Fact Sheet: 6 Things You Should Know About The Value Of Renewable Energy

by Adam James

Clean energy should play a central role in revitalizing our economy, putting Americans back to work, and keeping America on the cutting edge of innovation and growth. Recently a slew of misguided attacks on the merits of clean energy have exchanged petty partisanship for hard facts.

Here are the top six things you really need to know:

  1. Clean energy is competitive with other types of energy
  2. Clean energy creates three times more jobs than fossil fuels
  3. Clean energy improves grid reliability
  4. Clean energy investment has surpassed investments in fossil fuels
  5. Investments in clean energy are cost effective
  6. Fossil fuels have gotten 75 times more subsidies than clean energy

Here are the supporting details:

1. Clean energy is competitive with other types of energy

  • Renewable energy is cheap today.
    • In California solar developers have signed contracts for power below the projected price of natural gas from a 500-MW combined-cycle power plant.
    • Some wind developers are signing long-term power-purchase agreements in the 3 cents a kilowatt-hour range, far cheaper than any other new power source.
    • New analysis from Bloomberg New Energy Finance projects wind will be “fully competitive with energy produced from combined-cycle gas turbines by 2016″ under fair wind conditions.
    • Renewable energy competes well with natural gas. Even with unsustainably low prices for natural gas, large-scale renewable energy is still nipping at its heels and in some cases keeping pace.

2. Clean energy creates three times more jobs than fossil fuels

  • A national study showed that job creation in clean energy outdoes fossil fuels by a margin of 3-to-1 — every dollar put into clean energy creates three times as many jobs as putting that same dollar into oil and gas.
  • Wind energy has already created 75,000 jobs, which could grow to as many as 500,000 if we transitioned to getting 20 percent of our energy from wind.
  • Job quality is better. Twice as many medium- and high-credentialed jobs are being created in the clean economy as in fossil fuels.
  • Median wages are 13 percent higher in green energy careers than the economy average. Median salaries for green jobs are $46,343, or about $7,727 more than the median wages across the broader economy. As an added benefit, nearly half of these jobs employ workers with a less than a four-year college degree, which accounts for a full 70 percent of our workforce.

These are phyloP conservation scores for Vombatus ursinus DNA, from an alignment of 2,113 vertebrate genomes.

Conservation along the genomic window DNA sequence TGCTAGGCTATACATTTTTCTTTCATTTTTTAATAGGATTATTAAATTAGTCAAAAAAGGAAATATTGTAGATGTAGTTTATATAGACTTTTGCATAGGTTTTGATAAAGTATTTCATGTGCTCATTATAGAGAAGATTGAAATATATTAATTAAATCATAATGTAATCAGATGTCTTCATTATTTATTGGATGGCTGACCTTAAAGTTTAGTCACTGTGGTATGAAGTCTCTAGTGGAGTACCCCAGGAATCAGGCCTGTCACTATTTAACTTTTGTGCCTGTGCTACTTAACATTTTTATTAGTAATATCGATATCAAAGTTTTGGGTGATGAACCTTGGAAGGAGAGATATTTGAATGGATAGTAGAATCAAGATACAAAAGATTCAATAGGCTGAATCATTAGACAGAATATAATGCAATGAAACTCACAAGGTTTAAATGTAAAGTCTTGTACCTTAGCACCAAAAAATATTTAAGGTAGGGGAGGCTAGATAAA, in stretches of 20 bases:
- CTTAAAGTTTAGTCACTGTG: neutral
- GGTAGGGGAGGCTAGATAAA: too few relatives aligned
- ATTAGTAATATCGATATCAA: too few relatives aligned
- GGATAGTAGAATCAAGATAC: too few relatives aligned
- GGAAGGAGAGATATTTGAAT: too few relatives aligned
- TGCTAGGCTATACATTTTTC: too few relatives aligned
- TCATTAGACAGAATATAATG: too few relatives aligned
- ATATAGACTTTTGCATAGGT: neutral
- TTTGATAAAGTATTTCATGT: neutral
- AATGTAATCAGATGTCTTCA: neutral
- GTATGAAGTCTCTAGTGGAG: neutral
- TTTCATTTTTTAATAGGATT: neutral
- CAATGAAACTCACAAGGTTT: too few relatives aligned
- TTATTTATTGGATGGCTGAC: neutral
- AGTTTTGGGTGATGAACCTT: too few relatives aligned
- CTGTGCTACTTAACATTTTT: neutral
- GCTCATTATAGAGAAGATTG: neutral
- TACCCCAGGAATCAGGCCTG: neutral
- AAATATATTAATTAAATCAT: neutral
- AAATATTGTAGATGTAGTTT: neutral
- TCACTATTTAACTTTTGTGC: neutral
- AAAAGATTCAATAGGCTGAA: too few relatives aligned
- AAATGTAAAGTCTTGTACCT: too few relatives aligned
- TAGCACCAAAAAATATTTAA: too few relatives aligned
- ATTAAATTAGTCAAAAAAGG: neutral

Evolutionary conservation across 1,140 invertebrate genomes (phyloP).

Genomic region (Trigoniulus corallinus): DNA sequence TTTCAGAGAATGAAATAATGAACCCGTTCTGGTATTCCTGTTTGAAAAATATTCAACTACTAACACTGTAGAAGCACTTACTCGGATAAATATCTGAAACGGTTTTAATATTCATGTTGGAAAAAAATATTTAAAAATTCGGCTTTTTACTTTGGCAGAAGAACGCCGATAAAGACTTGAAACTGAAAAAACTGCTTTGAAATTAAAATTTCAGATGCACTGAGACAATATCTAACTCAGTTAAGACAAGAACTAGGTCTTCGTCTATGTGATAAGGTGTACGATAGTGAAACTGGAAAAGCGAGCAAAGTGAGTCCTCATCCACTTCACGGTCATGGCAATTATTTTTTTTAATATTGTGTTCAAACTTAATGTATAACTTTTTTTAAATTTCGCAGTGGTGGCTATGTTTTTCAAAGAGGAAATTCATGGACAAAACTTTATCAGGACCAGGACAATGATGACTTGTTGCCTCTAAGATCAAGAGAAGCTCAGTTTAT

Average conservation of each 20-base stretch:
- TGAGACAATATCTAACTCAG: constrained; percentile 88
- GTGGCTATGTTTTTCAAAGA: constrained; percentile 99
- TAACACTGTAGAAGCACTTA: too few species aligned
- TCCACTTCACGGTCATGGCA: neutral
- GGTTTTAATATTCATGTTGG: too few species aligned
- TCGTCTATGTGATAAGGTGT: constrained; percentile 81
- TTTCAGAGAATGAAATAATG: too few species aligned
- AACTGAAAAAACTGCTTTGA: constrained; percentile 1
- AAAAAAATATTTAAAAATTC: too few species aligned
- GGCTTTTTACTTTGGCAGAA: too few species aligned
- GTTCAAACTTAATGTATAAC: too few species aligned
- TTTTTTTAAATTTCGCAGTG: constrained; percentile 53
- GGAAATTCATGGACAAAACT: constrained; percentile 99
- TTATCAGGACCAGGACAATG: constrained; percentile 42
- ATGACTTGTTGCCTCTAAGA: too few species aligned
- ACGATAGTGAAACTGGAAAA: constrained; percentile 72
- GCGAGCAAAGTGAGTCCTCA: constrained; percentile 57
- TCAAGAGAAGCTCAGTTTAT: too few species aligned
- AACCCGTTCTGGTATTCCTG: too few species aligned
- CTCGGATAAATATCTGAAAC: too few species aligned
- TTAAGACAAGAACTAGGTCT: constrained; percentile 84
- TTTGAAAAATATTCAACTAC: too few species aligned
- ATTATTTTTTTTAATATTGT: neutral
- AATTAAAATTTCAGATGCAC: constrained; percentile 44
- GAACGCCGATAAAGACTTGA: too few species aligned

• The clean energy sector is growing at a rate of 8.3 percent, nearly double the growth rate of the overall economy. Solar thermal energy expanded by 18.4 percent annually from 2003 to 2010, along with solar photovoltaic power by 10.7 percent, and biofuels by 8.9 percent over the same period. Meanwhile, the U.S. wind energy industry saw 35 percent average annual growth over the past five years, according to the 2010 U.S. Wind Industry Annual Market Report.
  • In Europe 1.1 million people are employed in renewable energy. Reports from the Bureau of Labor Statistics and the Brookings Institute show that this kind of employment has already started to take hold here and shows enormous promise and potential for the future.

3. Clean energy improves grid reliability

  • In Texas a 2011 power emergency was averted due to the state’s commitment to wind farms, which picked up the slack from failing power plants and prevented catastrophe. Tripp Doggett, the chief executive of the nonprofit Electricity Reliability Council of Texas, responsible for controlling the flow of electricity to 23 million consumers in Texas, thanked the wind industry by name for their contribution.
  • We could reach a point where 20 percent of our energy comes from wind with no negative impact on electric grid reliability. Wind power is easier to manage when we have more of it. Case in point: Energy can be predictably delivered across the 350 MW of German wind farms, showing that renewables can be managed well without serious effects to consumers. Spreading wind farms across wider geographic areas, which we are able to do in the United States, would increase predictability even more.
  • Other countries are proving that large-scale integration of renewables is possible, with 21 percent of Denmark’s electricity now coming from wind. There are times when wind power fulfills more than 100 percent of demand in western Denmark.